As has already been stated, a minister is a person who is endowed with abilities to perform a ministry (function, work) within the congregation for its edification and upbuilding, Eph.4:11-16, 1Cor.12:4-7, 14:12, and outreach, 1Cor.14:21-25, Act.2:12.
Not all ministries have the same importance. The ones related to the proclamation of the Word of God are the most important. Paul orders them first apostles, second prophets ,and third teachers, then the rest. These may not have the same mighty outworkings of power as say, miracle workers, healers or tongue speakers, but this deficiency is made up by their additional dignity. This gives balance to the ministries, for each member has an important part to play in the welfare of the whole body, 1Cor.12:20-26.
The lists of ministries in 1Cor.12:28, Rom.12:6-8, Eph.4:11, are not meant to be taken as complete lists of the only ministries available to the church. Any role practiced by a member that upbuilds and extends the body of Christ is a valid ministry.
The listed ministries are also, in some cases, difficult to define. The Bible gives little information on many of them and so we are left to guess.
Ministries of the Word
Initially this referred to the twelve whom Jesus chose to be with Him and who were sent out to proclaim the gospel in power. Later the title was applied to Paul, Rom.1:1, Barnabas, Act.14:4, Andronicus and Junias, Rom.16:7, etc. When a replacement was made for Judas the office was filled with a person who had been a disciple from the ministry of John to the resurrection. He must be a witness to Jesus' resurrection, Act.1:15-26. It is difficult to know whether all those called apostles in the New Testament were witnesses to the resurrection. Paul's Damascus road vision and personal commissioning by Jesus authenticated his claim, even though he was not a witness to Jesus' resurrection. Yet what of the others who were not members of the twelve? It is usually accepted that the ministry of the apostle was limited to the 1st Century. Their witness to the resurrection and its proclamation to the world is now enshrined in the New Testament for all to see.
The role of the New Testament prophet is probably no different to that of the Old Testament prophet. They proclaimed the word of God in power within the framework of the Kingdom of God theology. At times there would be associated signs and wonders, predictions of future events, Act.11:28, 22:10cf. Their proclamation was for the edification, exhortation and consolation of the church, 1Cor.14:3. Today a preacher whose sermon is framed in the theology of the Kingdom of God, is strongly exhortatory and powerful (ie. we recognize the Spirit's empowering in the prophets words or actions), can rightly be classed as prophecy. Yet we cannot give modern preaching the same weight of authority as either the Old Testament or New Testament prophecy. Only in so far as it agrees with scripture is it valid.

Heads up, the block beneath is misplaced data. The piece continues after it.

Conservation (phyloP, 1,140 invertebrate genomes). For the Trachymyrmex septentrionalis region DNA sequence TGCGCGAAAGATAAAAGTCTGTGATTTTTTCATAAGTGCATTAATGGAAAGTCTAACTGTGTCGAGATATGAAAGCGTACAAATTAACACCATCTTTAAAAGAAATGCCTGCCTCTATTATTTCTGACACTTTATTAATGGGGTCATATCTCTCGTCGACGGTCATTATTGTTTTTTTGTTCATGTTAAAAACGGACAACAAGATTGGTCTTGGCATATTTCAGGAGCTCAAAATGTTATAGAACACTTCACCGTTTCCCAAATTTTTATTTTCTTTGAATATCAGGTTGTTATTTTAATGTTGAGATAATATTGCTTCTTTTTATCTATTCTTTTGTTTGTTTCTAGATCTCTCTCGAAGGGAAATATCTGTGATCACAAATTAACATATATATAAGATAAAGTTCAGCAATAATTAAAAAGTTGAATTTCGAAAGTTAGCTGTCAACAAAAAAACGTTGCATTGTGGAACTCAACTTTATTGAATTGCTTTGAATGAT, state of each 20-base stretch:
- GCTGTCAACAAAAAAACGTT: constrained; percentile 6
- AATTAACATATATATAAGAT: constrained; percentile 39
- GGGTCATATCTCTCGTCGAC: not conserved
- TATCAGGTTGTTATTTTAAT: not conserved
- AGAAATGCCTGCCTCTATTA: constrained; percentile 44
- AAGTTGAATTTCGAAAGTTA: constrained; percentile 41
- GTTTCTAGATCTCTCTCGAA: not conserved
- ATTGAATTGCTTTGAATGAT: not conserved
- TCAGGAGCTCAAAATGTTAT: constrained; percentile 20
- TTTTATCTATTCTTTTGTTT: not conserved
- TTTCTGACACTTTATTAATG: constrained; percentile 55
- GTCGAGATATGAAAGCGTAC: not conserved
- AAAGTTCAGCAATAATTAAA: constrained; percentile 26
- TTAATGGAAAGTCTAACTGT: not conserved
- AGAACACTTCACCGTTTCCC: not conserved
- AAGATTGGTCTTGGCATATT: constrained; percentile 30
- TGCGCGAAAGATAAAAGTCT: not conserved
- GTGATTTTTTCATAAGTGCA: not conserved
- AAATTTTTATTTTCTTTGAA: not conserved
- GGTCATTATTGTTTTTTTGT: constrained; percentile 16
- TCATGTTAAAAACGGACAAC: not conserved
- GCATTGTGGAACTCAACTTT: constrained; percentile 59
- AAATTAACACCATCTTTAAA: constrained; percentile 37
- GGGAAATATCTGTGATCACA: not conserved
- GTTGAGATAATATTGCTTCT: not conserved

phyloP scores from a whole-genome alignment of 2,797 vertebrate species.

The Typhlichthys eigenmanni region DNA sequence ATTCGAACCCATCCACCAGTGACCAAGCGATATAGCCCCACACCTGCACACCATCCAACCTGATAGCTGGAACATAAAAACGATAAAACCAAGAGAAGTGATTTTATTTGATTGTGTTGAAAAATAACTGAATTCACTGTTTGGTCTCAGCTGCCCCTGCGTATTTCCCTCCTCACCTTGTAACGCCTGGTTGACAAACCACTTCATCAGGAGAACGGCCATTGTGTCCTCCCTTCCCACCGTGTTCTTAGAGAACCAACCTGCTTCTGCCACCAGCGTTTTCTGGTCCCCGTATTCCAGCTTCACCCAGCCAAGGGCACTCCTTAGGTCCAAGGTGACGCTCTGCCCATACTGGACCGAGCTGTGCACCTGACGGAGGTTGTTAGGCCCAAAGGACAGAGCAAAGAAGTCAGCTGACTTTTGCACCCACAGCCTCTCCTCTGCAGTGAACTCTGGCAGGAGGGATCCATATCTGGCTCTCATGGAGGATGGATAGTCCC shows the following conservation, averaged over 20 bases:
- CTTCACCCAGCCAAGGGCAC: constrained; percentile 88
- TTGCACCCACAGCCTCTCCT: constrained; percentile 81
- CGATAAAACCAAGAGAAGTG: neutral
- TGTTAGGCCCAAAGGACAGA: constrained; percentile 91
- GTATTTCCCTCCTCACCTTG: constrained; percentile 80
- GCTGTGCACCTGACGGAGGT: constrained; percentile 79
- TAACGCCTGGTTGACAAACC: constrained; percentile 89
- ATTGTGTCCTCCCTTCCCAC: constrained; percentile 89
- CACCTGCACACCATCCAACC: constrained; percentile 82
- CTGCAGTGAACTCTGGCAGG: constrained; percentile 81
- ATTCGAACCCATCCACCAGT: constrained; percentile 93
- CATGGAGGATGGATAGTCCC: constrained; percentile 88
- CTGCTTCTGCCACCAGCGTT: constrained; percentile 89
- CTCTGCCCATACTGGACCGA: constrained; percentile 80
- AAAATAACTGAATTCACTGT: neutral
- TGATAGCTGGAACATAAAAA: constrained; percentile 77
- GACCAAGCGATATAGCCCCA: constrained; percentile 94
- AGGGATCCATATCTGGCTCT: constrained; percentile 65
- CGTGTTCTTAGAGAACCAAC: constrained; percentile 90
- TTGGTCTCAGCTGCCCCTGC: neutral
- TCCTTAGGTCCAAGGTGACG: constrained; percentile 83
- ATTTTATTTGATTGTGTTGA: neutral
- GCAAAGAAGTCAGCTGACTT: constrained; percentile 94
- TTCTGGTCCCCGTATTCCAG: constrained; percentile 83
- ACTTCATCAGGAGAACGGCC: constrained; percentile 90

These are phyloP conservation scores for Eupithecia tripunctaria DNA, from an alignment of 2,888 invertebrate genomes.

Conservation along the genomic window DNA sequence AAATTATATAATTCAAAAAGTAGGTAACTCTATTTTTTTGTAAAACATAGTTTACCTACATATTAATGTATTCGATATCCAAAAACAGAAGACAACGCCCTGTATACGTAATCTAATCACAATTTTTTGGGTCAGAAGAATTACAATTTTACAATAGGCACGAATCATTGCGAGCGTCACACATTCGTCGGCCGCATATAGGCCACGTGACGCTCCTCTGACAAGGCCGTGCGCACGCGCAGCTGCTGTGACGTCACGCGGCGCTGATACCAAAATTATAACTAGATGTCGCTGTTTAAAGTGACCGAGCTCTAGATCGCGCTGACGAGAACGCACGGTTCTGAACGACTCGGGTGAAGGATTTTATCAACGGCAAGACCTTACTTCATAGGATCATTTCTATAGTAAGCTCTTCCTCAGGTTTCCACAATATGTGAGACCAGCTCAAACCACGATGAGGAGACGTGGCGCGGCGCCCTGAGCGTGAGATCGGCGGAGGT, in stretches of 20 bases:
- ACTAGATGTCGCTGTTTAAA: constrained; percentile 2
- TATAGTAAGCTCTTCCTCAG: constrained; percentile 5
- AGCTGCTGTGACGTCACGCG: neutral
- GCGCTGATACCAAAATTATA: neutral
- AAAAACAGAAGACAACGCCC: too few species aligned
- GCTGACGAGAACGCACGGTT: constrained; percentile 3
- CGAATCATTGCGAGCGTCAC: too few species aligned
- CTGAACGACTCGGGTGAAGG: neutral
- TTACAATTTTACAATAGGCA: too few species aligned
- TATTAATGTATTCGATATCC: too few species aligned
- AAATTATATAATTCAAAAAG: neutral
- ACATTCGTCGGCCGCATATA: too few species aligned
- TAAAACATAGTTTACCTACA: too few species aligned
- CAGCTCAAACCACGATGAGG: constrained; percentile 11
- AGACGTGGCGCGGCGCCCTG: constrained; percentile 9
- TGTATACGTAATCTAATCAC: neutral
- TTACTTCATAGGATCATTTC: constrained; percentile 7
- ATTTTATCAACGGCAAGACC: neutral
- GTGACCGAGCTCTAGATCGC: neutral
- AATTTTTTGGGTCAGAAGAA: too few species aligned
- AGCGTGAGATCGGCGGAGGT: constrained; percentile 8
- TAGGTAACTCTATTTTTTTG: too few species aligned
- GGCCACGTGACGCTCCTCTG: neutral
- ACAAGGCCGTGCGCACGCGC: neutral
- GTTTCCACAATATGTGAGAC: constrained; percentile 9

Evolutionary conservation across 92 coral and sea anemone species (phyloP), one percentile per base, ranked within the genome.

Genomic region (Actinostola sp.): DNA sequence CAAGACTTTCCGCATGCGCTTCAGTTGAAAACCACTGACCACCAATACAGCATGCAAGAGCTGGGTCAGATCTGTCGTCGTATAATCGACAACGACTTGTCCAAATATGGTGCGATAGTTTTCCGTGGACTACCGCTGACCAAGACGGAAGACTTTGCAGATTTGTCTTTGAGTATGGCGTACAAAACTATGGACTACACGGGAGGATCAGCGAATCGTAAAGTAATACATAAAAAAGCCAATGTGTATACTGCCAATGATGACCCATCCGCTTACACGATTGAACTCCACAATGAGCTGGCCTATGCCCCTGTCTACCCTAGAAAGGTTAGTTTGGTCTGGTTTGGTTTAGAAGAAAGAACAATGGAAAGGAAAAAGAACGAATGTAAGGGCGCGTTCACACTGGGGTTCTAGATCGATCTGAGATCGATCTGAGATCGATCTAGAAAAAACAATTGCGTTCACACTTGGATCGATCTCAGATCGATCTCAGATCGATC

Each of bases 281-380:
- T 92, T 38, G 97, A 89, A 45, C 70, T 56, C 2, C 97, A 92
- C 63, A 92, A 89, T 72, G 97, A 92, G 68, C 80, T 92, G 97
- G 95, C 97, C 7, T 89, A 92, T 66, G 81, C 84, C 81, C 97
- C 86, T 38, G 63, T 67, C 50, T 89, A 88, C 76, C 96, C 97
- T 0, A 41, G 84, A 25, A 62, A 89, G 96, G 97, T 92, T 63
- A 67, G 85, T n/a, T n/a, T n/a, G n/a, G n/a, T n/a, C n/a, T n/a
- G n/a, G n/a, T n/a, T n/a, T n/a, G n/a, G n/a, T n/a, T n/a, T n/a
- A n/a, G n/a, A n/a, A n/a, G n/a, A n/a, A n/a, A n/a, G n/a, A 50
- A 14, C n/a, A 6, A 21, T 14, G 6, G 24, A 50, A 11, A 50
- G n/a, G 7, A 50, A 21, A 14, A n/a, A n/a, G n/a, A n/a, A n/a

One who expounds and applies the revealed truths of the Bible. The term pastor/teacher is used in Ephesians to define the shepherding role of the teacher to the flock (church) by means of the exposition of scripture.
A gifted proclaimer of the gospel.
v] Tongue speakers
A word of prophecy in ecstatic form (Act.2:11, 15-18, 1Cor.14:1-5) conveyed in an abnormal manner, either understood by the hearers or requiring interpretation. (Its method of delivery requires a ministry of interpretation of tongues).
Ministries of practical service
ii] Helps, givers of aid
One who performs works of mercy.
iii] Financial supporters
Liberal alms givers.
iv] Miracle workers
The ability to perform miracles of various kinds, Act.9:36ff, 13:11, 20:9.
The miraculous ability to restore health. Act.3:6, 5:15ff, 8:7, 19:12 etc.
vi] Discerners of spirits
Some suggest this is the ministry of determining whether a person is demon possessed, and therefore would include the ability to cast out the demon, Lk.10:17-20. Other possibilities are: distinguishing between true and false prophecies, 1Thess.5:20, or distinguishing between true and false tongues.
As members of the body of Christ we all need to assess what our church lacks as Christ's body and pray that the Lord will raise up ministers, gifted members, to meet that need. We should also examine our own abilities and assess if we ourselves are gifted to perform a ministry within our church. Rom.12:3-8 (esp. v3). We should pray for an understanding of our gifts and how the Lord would want us to use them. We should also pray for an enriching of those gifts, and even pray that God would bless us with new or special gifts we can use in ministry.